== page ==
Tuesday, May 30, 2006

It's Getting Better

South Texas' reputation as a "judicial hellhole" may be coming to a close, the Corpus Christi Caller-Times reports.

Citing a nationwide report by the Pacific Research Institute, the article says Texas now ranks No. 1 in the country in lowest tort costs. This comes after voters OK'd Proposition 12, which caps noneconomic damages in medical malpractice lawsuits at $750,000 per claimant.

The Association of Trial Lawyers of America, however, takes issue with the institute's work. ATLA president Ken Suggs slams the study as "just another phony report bought and paid for by CEOs and big corporations* intent on lining their pockets with no regard for its real world impact on people." PRI fires back, calling the ATLA statement "an over-the-top, purple prose press release."

CONFESSION TIME: As opinion editor at The Monitor, I wrote editorials in favor of limiting the amount of noneconomic damages in medical malpractice cases. As a law student, I now see the other side of the argument: What about the victim who's been injured in such cases? As my torts professor points out when talking about the concept of suing for damages in the first place, why should the innocent party have to bear the loss because someone else did something wrong?

(*Freedom Communications, The Monitor's parent company, is one of many corporations that contributes to the think tank. No, the company didn't have anything to with me writing those editorials; I came up with them on my own and the editor and publisher approved them. If you're curious about who else funds PRI, read about it in this SourceWatch entry.)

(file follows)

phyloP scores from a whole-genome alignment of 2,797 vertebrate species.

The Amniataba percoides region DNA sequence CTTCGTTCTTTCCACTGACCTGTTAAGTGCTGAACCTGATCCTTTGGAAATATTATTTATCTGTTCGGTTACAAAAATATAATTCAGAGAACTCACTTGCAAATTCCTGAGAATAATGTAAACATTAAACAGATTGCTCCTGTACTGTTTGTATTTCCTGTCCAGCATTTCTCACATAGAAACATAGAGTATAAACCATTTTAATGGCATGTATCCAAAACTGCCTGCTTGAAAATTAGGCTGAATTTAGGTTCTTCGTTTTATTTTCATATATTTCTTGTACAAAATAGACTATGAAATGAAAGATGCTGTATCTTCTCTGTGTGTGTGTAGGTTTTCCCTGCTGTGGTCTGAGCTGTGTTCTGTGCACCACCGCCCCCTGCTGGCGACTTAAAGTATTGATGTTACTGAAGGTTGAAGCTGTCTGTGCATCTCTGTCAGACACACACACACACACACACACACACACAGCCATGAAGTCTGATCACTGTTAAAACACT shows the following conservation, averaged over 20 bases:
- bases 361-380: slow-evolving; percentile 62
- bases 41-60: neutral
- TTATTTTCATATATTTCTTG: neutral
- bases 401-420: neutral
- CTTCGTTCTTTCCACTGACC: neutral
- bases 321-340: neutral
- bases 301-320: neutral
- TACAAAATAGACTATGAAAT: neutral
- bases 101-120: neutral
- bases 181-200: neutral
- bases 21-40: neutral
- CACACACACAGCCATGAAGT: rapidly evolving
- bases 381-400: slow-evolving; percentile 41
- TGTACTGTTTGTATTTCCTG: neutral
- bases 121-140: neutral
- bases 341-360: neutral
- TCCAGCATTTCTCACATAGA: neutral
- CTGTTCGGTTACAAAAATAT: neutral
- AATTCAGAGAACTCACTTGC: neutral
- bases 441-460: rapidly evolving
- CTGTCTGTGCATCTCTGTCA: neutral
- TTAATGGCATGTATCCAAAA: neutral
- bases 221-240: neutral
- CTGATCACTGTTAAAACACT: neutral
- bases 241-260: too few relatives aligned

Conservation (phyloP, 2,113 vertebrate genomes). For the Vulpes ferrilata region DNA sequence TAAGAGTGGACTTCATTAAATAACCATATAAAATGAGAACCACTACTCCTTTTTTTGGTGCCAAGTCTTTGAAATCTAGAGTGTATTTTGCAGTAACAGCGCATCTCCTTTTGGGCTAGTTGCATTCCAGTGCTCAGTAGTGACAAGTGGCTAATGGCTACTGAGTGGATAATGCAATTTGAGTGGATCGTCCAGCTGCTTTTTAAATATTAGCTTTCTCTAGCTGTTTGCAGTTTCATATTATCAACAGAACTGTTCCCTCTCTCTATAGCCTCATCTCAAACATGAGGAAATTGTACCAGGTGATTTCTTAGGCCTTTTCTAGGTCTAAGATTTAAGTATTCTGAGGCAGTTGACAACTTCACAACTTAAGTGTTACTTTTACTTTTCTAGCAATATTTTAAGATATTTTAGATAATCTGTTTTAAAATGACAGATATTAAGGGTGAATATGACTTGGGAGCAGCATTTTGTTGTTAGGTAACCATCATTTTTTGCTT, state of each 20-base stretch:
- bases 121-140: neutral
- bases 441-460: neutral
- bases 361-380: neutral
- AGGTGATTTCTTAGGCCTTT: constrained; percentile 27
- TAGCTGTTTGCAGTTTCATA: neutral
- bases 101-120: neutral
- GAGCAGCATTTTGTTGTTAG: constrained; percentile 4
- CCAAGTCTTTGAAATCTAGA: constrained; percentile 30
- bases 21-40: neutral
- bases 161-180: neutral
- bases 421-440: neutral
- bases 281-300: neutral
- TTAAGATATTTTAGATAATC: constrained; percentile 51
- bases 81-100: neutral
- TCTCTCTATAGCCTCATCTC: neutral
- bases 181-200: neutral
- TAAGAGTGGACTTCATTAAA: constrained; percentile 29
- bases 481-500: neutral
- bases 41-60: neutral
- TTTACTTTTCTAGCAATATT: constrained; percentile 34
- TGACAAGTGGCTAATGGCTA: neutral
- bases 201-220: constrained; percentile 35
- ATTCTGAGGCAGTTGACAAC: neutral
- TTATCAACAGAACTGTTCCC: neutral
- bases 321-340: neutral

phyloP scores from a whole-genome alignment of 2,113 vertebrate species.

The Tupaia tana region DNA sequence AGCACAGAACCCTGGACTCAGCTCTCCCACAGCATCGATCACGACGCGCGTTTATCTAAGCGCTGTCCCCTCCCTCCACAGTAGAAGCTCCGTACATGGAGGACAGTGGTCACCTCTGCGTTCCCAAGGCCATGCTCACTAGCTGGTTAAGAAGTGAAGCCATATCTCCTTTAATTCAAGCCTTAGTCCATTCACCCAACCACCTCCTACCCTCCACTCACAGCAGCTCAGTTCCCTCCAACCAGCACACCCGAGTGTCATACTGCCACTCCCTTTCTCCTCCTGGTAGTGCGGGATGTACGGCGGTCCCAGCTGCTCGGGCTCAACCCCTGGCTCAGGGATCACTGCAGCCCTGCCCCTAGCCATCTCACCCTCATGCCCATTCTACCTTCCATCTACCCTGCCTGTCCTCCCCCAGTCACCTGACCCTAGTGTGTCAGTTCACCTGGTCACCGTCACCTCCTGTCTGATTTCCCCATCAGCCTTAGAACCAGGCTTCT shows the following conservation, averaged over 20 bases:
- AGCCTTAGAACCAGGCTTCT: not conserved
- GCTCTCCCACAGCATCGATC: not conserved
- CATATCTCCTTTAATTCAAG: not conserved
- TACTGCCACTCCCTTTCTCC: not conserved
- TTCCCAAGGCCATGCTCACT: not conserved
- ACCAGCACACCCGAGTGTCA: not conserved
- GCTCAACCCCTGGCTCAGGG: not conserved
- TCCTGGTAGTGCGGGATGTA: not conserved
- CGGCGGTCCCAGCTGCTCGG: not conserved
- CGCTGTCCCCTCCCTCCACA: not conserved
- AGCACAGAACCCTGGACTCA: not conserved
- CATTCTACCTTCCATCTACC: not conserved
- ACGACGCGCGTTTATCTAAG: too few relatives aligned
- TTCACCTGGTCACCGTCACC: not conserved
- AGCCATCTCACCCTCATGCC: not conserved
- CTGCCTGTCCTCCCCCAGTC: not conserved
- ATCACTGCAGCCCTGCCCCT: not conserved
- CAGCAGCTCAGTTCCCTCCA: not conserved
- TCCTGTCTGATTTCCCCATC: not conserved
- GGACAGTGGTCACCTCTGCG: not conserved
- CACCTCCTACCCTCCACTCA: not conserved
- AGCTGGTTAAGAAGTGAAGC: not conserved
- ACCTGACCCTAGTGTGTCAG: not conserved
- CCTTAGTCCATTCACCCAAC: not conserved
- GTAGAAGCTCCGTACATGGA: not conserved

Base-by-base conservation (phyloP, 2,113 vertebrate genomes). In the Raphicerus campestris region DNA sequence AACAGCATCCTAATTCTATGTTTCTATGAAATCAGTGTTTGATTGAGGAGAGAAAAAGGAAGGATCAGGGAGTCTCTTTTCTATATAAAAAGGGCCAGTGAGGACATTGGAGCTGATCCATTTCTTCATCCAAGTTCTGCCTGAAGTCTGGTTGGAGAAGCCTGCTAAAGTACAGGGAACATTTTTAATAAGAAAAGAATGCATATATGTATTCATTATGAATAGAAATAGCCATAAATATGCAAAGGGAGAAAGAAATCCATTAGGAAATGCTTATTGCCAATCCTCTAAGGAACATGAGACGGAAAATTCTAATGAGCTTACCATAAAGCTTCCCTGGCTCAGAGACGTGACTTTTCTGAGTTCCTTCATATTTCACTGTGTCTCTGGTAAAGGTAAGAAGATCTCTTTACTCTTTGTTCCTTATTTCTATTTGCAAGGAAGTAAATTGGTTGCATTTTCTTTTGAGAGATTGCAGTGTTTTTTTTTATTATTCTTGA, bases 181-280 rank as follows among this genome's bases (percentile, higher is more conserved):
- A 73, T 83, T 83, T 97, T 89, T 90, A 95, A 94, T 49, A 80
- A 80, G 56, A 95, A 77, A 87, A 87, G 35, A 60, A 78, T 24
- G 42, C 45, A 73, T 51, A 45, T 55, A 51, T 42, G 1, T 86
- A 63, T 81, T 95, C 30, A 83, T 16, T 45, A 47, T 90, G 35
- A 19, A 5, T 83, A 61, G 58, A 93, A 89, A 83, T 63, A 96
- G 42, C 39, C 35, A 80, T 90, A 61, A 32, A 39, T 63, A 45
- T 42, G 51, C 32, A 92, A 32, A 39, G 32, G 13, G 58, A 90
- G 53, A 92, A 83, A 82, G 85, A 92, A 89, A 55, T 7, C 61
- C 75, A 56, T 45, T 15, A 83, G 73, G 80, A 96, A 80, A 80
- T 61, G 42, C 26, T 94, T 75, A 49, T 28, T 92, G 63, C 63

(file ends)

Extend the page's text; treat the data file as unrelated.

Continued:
1 Comments:

Blogger JB said...

Capping noneconomic damages never made any sense even from a common sense point of view. If a company knows the maximum cost of their damage, they may more easily input that amount as the cost of doing business, meaning there's an implicit price increase that quantifies the potential loss to business -- should the company lose a major suit. A noncap leaves the costs open ended, meaning companies are forced to be more careful prior to offering the service or product, since they cannot quantify the loss and thus build it into the cost of doing business.

7:58 AM  

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